When looking at race, it is important to understand that it remains a social construct and that progressive people everywhere must continuously work towards deconstructing it wherever it rears its ugly head. When debunking race, one looks at predominantly two elements: on the one hand, race theory and, on the other, power relations. Furthermore, race can be divided into four categories: institutional, structural, interpersonal and internalised.
Institutional refers to policies and practices that reinforce racist standards within a workplace or organisation. Structural, on the other hand, refers to multiple institutions collectively upholding racist policies and practices, ie society. Interpersonal talks to racist acts and micro-aggression carried out by one person on another. And finally, internalised racism refers to the subtle and overt messages that reinforce negative beliefs and self-hatred in individuals.
A brief but concise history will tell us that race was not always considered a biological or genetic category. So, how did we come to understand it that way today? Well, it started with the colonial period and, in particular, we see the shift in the idea of race in the 17th and 18th centuries. The answer to this question is firmly rooted in two things: the rise of global capitalism that was backed by slavery and colonialism, and a period of theorisation in Europe known as the Enlightenment.
According to Dr Danielle Bainbridge’s PBS documentary series, Origin of Everything, “when the Spanish began the colonisation of the Caribbean, and later Latin America, after 1492, they looked to Native populations to mine the silver and gold under brutal working conditions”.
And though it is years later in our case in South Africa, we see the exact pattern emerging, especially after the discovery of gold on the Reef in the then Transvaal (Gauteng today). The Spanish set about enslaving, attacking and murdering those who didn’t comply. Sounds familiar, right?
The British, on the other hand, decided to make use of two types of forced labour – indentured labour from Britain itself and enslaved Africans. There are some important distinctions to make between these two groups. First, indenture was a contractual agreement with fixed terms that varied widely. Terms of these contracts were often very exploitative, but many also came willingly in exchange for their passage to the new colonies. Many of these indentured servants finished the terms of their contracts and began lives as property owners.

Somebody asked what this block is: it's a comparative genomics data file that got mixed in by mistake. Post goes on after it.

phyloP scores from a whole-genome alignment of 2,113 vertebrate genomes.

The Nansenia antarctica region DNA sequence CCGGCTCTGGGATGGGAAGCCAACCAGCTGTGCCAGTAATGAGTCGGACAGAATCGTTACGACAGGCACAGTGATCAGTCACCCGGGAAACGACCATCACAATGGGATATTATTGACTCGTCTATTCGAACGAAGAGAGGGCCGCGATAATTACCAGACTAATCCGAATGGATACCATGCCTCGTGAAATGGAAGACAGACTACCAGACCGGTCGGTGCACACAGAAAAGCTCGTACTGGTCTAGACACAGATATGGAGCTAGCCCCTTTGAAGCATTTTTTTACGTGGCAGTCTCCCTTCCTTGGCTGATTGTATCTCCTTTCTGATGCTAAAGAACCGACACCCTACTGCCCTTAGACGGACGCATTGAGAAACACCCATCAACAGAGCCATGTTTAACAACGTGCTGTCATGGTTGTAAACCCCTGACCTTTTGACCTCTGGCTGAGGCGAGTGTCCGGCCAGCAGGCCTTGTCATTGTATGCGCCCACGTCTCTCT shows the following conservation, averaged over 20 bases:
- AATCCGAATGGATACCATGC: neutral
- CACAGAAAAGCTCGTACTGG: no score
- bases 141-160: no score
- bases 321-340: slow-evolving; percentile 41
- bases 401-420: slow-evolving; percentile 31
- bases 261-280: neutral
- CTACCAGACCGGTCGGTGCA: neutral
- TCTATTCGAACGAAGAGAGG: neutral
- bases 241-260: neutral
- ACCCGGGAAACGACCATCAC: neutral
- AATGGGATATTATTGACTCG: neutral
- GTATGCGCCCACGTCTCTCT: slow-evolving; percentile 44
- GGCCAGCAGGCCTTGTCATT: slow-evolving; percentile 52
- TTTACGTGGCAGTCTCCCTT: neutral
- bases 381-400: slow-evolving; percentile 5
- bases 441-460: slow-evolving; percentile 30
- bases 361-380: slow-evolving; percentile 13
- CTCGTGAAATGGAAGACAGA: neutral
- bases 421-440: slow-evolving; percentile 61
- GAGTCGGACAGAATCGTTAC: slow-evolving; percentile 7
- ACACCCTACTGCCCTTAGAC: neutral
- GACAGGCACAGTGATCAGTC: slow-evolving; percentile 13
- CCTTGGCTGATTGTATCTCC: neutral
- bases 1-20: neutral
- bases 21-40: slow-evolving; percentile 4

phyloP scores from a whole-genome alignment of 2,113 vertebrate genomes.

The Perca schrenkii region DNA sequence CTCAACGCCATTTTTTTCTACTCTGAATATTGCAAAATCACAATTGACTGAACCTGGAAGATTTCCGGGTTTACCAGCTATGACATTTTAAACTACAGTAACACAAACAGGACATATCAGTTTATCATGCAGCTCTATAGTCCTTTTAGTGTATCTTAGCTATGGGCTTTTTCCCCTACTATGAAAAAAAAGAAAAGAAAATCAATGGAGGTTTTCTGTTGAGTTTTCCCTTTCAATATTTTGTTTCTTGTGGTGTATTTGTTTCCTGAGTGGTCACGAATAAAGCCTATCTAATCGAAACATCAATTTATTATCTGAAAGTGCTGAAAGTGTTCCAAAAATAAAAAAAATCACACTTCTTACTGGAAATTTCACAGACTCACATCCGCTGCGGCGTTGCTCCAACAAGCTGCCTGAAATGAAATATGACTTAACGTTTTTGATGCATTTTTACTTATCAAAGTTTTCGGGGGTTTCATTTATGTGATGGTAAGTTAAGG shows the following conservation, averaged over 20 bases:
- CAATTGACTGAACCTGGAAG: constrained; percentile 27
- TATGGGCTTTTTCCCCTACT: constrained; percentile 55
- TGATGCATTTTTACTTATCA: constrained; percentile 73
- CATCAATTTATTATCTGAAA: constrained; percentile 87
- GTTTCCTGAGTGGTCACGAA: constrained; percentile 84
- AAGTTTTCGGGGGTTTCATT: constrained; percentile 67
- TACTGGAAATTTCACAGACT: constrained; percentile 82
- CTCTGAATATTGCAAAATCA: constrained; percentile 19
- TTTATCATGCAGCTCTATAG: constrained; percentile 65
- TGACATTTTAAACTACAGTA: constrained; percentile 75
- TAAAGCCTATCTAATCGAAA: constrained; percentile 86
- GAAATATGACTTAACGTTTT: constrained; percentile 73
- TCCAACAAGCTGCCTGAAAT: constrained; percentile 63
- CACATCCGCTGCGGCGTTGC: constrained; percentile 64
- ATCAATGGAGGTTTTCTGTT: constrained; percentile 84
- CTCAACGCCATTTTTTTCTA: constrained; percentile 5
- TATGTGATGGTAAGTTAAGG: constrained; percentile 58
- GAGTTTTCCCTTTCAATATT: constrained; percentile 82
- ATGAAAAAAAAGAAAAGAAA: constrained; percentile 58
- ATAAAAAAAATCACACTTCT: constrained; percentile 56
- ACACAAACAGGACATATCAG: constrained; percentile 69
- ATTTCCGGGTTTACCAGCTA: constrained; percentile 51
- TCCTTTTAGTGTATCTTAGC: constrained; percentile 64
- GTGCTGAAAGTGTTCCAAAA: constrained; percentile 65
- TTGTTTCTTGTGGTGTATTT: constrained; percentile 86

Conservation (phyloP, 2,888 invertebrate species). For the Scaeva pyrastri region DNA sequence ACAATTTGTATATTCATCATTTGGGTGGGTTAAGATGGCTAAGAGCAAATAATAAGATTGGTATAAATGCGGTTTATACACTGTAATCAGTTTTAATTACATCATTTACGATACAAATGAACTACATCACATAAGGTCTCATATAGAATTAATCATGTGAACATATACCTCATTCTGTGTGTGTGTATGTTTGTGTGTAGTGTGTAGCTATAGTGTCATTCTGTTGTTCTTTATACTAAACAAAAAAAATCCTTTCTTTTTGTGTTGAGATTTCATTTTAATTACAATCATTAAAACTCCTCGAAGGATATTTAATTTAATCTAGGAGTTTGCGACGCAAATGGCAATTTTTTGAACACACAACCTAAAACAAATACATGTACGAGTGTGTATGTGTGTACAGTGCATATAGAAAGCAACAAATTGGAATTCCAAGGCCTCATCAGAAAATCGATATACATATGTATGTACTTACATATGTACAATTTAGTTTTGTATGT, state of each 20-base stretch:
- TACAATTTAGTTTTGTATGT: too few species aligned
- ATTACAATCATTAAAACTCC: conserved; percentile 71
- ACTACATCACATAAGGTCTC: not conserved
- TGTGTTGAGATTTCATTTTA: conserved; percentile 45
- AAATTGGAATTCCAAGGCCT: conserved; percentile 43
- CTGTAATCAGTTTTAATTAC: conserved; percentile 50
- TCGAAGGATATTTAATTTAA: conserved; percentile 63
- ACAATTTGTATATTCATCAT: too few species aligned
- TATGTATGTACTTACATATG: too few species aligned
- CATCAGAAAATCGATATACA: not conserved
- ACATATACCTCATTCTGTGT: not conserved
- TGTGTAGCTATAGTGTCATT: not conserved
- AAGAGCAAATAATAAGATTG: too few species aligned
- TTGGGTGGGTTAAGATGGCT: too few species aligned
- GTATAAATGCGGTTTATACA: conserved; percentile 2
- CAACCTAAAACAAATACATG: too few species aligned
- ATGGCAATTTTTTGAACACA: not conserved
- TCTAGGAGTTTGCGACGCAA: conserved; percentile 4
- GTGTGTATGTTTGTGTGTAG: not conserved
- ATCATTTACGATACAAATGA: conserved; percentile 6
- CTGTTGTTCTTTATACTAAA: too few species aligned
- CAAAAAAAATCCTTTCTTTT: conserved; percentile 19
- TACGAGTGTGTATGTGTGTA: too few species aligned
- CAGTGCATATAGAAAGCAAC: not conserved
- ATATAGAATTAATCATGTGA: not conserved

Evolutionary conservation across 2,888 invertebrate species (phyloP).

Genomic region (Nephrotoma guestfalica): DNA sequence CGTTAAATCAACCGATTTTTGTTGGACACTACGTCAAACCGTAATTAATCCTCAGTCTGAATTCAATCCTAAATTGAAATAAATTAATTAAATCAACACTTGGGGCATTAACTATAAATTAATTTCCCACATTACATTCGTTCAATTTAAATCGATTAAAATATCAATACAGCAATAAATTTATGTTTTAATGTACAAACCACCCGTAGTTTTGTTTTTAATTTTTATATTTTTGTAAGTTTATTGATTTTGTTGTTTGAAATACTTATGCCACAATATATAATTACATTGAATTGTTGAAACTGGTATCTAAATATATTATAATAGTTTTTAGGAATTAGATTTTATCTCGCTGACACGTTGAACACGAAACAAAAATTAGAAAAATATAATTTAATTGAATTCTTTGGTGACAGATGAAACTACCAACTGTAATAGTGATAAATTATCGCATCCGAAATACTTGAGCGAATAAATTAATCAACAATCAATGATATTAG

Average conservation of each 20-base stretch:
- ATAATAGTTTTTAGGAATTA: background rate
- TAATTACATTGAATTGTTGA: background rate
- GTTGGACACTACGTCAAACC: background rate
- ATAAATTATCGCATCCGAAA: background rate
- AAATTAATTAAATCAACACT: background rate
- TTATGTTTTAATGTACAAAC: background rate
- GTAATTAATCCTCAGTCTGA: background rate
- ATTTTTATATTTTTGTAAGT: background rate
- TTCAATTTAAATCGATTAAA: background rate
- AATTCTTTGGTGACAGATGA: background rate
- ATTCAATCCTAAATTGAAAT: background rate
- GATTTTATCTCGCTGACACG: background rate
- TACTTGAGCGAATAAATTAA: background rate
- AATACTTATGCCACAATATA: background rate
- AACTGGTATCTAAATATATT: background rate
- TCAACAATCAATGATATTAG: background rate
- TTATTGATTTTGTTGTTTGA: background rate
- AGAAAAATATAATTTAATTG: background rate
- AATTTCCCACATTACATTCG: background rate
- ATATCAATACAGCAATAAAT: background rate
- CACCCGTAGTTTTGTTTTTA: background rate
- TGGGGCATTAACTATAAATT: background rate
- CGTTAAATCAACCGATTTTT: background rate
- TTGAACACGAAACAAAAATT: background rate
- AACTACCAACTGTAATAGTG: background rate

Enslavement of Africans was an entirely different category of labour from indenture because, firstly, slavery was for life, not for a fixed term or number of years; secondly, slaves weren’t considered human; thirdly, it was not a contract because it takes two consenting humans to enter into a contract; and fourthly, slave laws were enacted codifying hereditary slavery, meaning that if you were enslaved and had children, then those children would also remain in slavery.
Now, with the expansion of this system of accumulation, there was understandably some resistance, even from Europeans. So, “in order to continue justifying slavery, we start to see the pseudoscience of ‘race’ emerge that connected physical features, behaviour and legal rights, right around the 18th century when colonial use of slaves was expanding”, says Bainbridge.
So, as a result of a desire to perpetuate systems of exploitation, more and more distinctions were made about the supposed differences among races, primarily the differences between black people and their white counterparts. In a new book, The Lie of 1652 (Tafelberg), a friend of mine, Patric Tariq Mellett, demonstrates how the Dutch and Afrikaners also participated in this pseudoscience in our part of the world:
“But it also introduced a new element of control by indulging in social engineering to reconfigure people of colour into colonial-manageable identity formations. This process was also aimed at alienating the black majority from the land of their forebears and rendering them as perpetual aliens who, at the height of apartheid, were de-Africanised and colourised into Blacks and Coloureds or Black and Brown.”